Large turnout for PC public hearing on Downs redevelopment
Posted on 03/17/2022
Proposed single-family homes are part of the preliminary site plan.
The Planning Commission’s public hearing March 15 on Hunter Pasteur Northville’s Planned Unit Development (PUD) for the 48-acre Downs project drew an audience of nearly 300 people. Many attended at the Northville Community Center, which was standing room only, and approximately 190 people viewed the meeting on Zoom.
In explaining the public comment section of the meeting, Chair Donna Tinberg asked the public to focus their comments on how the preliminary site plan aligns, or doesn't, with the criteria in the zoning ordinance and with the 2018 Master Plan. She noted the developer has observed changes made to the updated Master Plan (2021) however, HPN is not bound by it because it was finalized after the current application was submitted. Tinberg also reviewed expectations of meeting etiquette, asking respondents to be civil, respectful and stay on topic while keeping comments to five minutes or less.

Tinberg explained the site plan process moving forward: Once the PC’s deliberations are complete, they can make one of three recommendations to Council on the Downs site plan: approval, approval with changes or conditions, or denial. They can also refer the application back to the developer. If Council approves the preliminary site plan and PUD, then the project returns to the PC for final site plan review.

She noted there will be some give-and-take between commissioners and the developer to achieve the objectives of the zoning ordinance in exchange for the PUD’s public benefits.

Proposed public benefits include daylighting the river and turning it into a 9-acre public park along River St., creating a 1.09 acre central park on Cady St. and several pocket parks; potentially offering a new site for the farmers’ market; contributing toward the cost of preserving an historic log cabin (either on site or at a new location); and developing a gateway to the city from 7 Mile and S. Center. In addition, Seth Herkowitz, of HPN, said there would be increased tax revenue for the city, DDA, and Northville Public Schools.

As a refresher to the community and with new changes to the site plan, Herkowitz shared Hunter Pasteur’s vision for transforming the Downs into a unique new section of Northville that features a mixed-use development of single- and multi-family housing, commercial property and ample green space. He also noted that HPN now has a website devoted to this project:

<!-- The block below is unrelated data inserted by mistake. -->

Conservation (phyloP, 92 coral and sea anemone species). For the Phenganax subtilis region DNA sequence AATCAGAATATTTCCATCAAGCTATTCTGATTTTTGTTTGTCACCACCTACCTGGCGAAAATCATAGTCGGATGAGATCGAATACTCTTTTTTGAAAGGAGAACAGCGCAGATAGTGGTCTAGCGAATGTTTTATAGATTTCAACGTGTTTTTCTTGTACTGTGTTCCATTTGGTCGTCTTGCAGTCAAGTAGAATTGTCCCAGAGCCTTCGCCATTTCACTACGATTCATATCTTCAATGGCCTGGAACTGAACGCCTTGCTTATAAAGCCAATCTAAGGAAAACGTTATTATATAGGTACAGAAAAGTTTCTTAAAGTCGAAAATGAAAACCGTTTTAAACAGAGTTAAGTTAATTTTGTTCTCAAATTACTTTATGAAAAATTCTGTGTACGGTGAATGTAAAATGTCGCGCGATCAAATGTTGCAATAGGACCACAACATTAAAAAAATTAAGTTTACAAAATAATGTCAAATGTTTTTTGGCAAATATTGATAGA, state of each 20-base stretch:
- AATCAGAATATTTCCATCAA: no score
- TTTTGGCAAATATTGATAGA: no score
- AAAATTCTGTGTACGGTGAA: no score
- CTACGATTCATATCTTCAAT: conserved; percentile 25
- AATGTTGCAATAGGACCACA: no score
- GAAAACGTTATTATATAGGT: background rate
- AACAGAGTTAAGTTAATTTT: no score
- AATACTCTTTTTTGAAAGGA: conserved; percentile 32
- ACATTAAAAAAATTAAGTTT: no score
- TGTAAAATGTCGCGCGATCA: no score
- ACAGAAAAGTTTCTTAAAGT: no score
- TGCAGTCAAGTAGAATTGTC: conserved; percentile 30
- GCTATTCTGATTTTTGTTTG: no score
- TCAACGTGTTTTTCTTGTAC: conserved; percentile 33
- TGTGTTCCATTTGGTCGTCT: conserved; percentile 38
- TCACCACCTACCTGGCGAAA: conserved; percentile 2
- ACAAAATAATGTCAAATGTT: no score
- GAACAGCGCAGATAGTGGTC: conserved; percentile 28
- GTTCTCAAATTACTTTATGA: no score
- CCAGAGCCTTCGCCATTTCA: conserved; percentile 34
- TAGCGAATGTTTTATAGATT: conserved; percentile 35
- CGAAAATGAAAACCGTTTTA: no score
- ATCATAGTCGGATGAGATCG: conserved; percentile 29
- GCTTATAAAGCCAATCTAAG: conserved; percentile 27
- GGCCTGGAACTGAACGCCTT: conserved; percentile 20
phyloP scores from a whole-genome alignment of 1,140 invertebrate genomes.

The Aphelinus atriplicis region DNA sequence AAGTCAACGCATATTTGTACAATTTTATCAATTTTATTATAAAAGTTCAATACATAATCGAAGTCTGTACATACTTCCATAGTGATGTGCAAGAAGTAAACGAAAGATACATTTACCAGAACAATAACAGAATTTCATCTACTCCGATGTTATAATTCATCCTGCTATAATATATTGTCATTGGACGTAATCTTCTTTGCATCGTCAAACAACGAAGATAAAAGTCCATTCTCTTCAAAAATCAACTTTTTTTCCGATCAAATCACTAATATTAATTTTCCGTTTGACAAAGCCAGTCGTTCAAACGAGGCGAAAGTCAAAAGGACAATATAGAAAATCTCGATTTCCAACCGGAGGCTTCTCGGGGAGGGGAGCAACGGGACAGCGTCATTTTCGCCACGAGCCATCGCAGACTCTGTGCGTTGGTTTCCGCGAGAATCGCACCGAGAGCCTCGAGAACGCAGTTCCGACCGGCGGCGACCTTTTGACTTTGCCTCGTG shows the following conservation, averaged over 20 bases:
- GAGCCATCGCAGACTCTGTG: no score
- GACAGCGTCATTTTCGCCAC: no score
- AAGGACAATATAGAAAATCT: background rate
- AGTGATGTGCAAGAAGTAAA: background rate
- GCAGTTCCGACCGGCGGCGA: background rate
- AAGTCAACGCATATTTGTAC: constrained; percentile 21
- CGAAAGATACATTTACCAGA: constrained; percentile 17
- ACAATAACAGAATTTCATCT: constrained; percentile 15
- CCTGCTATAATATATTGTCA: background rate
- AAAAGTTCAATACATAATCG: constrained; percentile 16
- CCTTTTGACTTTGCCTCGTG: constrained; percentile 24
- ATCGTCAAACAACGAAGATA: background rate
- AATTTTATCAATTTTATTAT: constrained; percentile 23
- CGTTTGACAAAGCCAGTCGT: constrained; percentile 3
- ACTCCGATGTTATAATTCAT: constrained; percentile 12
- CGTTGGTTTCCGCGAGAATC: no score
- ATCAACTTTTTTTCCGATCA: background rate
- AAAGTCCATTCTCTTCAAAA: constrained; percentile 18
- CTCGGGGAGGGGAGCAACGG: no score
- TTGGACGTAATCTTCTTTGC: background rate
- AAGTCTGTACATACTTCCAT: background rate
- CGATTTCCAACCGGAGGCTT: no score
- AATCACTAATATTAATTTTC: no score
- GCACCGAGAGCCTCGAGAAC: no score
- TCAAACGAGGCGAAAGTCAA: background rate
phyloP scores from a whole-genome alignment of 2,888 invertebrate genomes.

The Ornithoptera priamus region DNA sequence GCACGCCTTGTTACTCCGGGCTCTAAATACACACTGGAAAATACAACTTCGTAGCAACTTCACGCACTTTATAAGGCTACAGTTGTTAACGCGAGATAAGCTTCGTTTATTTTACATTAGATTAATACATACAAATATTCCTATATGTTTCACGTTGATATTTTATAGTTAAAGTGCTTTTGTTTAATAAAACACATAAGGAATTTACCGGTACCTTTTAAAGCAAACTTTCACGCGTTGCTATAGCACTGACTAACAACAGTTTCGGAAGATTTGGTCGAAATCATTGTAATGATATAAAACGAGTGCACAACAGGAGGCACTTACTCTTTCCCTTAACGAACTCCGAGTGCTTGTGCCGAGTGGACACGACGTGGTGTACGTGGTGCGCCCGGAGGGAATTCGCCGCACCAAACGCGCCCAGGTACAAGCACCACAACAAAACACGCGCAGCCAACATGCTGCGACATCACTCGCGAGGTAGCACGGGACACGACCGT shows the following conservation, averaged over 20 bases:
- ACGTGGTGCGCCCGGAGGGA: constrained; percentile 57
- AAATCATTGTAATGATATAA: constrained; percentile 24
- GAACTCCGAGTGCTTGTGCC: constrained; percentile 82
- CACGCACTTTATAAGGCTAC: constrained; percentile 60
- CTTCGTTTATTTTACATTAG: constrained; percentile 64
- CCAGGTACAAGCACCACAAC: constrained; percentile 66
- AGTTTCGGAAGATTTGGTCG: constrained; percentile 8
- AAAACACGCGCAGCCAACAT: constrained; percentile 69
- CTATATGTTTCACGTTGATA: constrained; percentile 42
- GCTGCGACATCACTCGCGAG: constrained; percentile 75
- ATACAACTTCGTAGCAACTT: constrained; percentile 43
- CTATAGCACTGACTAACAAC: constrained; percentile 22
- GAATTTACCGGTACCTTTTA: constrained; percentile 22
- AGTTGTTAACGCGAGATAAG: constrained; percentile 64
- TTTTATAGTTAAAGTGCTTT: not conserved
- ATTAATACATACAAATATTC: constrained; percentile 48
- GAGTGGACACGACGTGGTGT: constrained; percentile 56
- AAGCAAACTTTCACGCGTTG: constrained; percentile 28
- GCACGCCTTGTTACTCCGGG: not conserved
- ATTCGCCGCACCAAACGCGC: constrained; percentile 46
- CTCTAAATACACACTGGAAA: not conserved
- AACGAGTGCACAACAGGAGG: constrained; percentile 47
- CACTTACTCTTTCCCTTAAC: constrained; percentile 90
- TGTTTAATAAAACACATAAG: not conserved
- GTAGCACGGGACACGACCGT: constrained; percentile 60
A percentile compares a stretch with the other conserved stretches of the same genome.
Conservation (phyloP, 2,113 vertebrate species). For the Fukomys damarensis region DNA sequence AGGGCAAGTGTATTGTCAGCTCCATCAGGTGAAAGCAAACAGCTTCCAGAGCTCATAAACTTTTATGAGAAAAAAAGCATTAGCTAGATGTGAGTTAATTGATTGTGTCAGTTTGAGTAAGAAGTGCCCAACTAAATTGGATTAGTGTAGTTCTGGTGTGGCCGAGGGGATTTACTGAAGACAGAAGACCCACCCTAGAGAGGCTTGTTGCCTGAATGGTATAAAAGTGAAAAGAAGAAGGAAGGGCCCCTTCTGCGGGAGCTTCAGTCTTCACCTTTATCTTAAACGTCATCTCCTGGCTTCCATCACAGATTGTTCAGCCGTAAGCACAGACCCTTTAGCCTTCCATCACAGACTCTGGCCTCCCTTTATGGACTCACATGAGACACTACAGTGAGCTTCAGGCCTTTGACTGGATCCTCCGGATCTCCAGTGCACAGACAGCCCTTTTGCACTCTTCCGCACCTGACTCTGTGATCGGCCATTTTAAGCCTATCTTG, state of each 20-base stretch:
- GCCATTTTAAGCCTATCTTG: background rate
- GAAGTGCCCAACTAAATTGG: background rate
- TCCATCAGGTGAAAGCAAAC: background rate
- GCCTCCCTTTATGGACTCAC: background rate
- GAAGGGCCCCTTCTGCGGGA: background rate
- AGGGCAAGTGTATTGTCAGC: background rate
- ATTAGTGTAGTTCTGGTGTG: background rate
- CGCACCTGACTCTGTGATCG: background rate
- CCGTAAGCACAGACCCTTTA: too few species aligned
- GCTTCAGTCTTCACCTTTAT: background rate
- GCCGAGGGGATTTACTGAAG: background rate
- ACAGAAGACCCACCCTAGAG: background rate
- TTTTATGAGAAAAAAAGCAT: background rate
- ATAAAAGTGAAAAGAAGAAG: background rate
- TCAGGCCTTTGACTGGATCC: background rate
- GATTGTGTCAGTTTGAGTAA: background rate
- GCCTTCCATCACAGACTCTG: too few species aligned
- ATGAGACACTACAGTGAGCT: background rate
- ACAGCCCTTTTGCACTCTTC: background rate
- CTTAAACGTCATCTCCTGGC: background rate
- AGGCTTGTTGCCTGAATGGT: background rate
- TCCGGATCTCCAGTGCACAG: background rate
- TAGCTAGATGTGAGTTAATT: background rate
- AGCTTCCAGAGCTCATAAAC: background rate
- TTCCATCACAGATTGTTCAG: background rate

At present, the Downs PUD preliminary site plan shows 474 housing units with a mix of townhomes, single-family homes, condos, high-end apartments, row houses and carriage homes. In addition, 16,000 sf – 17,000 sf of commercial space is proposed along Cady. Herkowitz noted that many of the housing units either have first-floor master bedrooms or elevators for greater accessibility for the growing numbers of seniors in Northville.

The developer indicated they are exploring changes to the site plan, including replacing 50 townhomes with 40 row houses along S. Center, and reducing the building height of some townhomes from three stories to 2.5 stories on one section of the street. These changes are being considered in response to public concern about having a canyon effect due to townhomes on both sides of S. Center as one enters the city.

“Constructive community input has profoundly influenced our plan and we are appreciative. I know we look forward to synthesizing community and commission feedback as we continue to refine our site plan during the PUD process,” said Herkowitz.

To address concerns about density, Herkowitz showed a chart that had the Downs density at 9.85 DU/AC (dwelling units per acre). In comparison, he noted the new Foundry Flask project has a 16.77 DU/AC. (The ordinance requires at least 15 DU/AC for property fronting on Cady St.) In addressing traffic concerns, he advised the public to read the traffic report audited by OHM Advisors and also recommended that a technical working group be set up to bring various inputs into the process.

In response to concerns about the new housing units having an adverse impact on Northville Public Schools, Herkowitz used school and census data to show school enrollment would be down by 200 students if no new housing units are built. Chair Tinberg stated later in the meeting, “A school district presentation during the 2021 Master Plan update process indicated that there is room for increased enrollment from this development within the existing school buildings.”

During the public comments, 53 people voiced opinions and/or statements about how the project either meets or fails to meet requirements of the zoning ordinance. In addition, 69 letters or emails were received on the topic. View those on the Proposed Redevelopment page. (The top concerns that were voiced included density and the impact on traffic. Those who support the project are eager to move ahead, citing specific benefits it will bring to the city.) Comments will be reported in the PC minutes (posted at a later date on the city website) and the public hearing can be viewed on the city’s Vimeo link.

Tinberg noted the PC will start reviewing the site plan in greater detail at upcoming meetings beginning April 5 and the public will be invited to comment after each topic area is covered, which at times may take more than one meeting. She noted the PC wants to be timely, thorough and thoughtful in making a recommendation to City Council on whether or not the preliminary site plan should be approved.